The African Company

Celebrating Black History Month in Theatre
Posted on 02/11/2021
Image of theatre(from Mark Zimmerman, theatre arts director Firestone CLC and Akron School for the Arts)

The first professional Black Theatre group in America was the African Company. Their Theatre was the African Grove, located in lower Manhattan at Bleeker and Mercer Streets. It was founded during the season of 1820-21 by a Mr. Brown, whose first name is not known. The African Company's repertoire was primarily made up of Shakespearean dramas. However, the drama "King Shotaway," based on "The Insurrection of the Carvas on the Island of St. Vincent," was performed. Although the script is not extant, "King Shotaway" is probably the first play written and performed by Afro-Americans. The company performed for mixed audiences. Simon Snipe, in his book entitled "Sports of New York" remarks, the audience was composed of white, black, copper, coloured and light brown. The African Grove continued to have performances until late in 1823 when it closed after being wrecked by white hoodlums.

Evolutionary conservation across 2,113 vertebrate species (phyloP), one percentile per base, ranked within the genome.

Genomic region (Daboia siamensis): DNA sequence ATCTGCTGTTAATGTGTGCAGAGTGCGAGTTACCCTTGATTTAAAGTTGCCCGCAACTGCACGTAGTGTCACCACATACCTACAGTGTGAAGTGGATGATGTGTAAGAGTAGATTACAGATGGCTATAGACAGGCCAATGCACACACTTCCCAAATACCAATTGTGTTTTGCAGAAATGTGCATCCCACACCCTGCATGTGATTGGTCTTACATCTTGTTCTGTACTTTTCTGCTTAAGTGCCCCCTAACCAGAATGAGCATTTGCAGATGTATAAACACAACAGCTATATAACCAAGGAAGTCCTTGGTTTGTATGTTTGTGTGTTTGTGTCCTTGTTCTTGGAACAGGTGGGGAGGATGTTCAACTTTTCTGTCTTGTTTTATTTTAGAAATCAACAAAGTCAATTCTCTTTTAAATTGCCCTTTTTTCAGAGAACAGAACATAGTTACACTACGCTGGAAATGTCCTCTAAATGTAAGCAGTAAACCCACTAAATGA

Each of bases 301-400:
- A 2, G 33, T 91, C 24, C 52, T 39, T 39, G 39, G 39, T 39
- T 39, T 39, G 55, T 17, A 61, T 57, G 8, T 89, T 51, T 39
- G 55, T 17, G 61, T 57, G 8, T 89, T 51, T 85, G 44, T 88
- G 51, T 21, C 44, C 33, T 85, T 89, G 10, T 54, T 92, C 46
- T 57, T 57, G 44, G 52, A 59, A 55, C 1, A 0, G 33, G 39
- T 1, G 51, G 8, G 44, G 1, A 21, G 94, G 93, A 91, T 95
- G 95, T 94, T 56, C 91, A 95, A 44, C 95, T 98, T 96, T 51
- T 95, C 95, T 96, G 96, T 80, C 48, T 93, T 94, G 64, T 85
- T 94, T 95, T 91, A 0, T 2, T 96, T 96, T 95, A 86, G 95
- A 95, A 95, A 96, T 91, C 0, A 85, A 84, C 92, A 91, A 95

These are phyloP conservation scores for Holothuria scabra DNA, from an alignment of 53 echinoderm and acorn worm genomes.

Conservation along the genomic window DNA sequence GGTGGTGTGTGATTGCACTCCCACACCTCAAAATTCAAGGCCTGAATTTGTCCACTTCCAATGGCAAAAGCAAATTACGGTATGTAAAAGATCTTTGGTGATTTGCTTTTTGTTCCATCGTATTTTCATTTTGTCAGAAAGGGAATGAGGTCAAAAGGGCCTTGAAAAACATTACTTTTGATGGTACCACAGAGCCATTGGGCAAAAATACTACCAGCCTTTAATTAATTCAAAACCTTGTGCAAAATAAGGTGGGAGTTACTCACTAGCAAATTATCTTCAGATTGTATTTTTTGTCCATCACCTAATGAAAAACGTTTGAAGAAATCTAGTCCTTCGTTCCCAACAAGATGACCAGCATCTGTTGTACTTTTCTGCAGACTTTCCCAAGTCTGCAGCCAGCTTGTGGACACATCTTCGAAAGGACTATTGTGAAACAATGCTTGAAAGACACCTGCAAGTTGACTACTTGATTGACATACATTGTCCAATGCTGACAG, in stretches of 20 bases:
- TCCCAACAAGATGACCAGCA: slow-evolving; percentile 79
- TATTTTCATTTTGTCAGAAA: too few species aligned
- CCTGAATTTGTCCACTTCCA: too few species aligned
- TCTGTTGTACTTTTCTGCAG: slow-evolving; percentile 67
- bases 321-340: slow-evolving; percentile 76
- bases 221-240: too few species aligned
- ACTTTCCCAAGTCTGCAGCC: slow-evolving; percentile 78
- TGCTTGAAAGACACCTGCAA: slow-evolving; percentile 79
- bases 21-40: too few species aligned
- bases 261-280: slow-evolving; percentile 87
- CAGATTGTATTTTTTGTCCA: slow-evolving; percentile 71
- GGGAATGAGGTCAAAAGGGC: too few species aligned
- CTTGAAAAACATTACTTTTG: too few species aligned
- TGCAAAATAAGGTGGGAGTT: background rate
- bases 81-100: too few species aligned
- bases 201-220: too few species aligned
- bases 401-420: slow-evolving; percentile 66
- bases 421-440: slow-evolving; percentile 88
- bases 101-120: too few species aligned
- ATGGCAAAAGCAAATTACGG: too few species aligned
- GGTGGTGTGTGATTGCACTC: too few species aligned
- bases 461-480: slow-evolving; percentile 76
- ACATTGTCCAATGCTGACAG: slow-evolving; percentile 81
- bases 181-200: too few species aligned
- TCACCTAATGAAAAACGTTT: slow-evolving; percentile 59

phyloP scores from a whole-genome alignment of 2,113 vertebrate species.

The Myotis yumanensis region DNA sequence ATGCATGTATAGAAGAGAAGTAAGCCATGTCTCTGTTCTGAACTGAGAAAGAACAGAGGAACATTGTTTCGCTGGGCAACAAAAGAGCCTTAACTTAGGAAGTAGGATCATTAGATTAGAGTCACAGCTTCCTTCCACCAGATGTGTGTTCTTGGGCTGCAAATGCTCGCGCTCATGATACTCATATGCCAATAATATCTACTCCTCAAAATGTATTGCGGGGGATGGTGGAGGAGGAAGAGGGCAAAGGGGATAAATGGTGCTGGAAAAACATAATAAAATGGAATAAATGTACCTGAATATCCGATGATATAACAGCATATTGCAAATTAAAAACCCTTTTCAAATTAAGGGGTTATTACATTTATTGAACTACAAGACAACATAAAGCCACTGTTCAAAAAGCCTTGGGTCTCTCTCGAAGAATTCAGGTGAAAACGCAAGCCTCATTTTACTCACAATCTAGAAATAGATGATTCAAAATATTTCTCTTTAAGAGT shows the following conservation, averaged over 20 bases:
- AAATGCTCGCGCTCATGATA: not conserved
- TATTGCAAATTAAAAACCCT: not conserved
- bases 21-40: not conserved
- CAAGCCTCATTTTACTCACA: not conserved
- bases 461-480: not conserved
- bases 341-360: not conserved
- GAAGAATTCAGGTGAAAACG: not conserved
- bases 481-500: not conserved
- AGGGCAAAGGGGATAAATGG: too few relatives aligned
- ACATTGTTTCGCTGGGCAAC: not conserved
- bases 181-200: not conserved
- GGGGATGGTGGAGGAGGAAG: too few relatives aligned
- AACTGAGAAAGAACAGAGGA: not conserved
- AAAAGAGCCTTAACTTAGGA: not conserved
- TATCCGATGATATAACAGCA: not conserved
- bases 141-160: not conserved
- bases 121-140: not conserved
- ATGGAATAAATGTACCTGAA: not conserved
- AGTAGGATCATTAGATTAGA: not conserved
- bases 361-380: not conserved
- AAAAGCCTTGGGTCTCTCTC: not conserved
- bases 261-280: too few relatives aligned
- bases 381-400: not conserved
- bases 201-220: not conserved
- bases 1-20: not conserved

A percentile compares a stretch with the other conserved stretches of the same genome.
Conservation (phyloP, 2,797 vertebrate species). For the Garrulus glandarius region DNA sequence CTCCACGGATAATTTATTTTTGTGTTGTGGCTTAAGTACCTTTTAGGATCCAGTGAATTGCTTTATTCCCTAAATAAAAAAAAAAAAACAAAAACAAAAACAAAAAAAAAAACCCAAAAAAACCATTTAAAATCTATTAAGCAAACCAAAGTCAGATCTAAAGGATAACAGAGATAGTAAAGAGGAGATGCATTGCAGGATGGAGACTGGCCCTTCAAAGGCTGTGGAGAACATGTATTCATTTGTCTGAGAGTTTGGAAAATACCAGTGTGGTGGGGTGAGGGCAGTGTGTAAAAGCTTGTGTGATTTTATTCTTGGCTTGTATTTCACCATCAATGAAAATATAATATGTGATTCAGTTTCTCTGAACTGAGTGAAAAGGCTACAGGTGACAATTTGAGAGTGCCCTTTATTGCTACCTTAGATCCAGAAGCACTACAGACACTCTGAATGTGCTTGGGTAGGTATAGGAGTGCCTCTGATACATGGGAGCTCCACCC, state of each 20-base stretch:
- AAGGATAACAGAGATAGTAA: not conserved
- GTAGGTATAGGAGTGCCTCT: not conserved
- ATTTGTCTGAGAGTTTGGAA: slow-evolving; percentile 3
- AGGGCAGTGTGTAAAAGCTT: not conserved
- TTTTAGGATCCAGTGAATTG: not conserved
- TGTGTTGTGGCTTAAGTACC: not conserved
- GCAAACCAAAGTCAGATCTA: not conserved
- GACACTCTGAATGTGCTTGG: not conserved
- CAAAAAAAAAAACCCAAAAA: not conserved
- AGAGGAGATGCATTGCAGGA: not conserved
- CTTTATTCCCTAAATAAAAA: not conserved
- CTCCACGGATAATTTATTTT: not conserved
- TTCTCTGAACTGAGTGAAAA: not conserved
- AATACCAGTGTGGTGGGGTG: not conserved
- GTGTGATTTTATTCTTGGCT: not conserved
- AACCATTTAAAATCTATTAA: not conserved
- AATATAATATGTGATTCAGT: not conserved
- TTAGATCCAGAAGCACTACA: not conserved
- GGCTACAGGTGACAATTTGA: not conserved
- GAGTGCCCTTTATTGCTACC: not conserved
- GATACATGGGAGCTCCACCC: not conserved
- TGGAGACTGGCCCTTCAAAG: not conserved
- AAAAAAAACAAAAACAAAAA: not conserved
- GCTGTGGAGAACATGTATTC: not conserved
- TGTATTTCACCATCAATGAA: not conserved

No one can mention the African Company without the names of James Hewlett, a West Indian Black, and Ira Aldridge, an American Black. They are considered the first and second Black tragedians, respectively. When the African Grove closed, the only opportunity that remained for Black actors was blackface minstrelsy. Not willing to settle for anything less than serious drama, Ira Aldridge, Victor Sejour and James Bland, members of the African Company, sailed for Europe and became very successful. James Hewlett remained in Manhattan and performed Shakespeare whenever he could.
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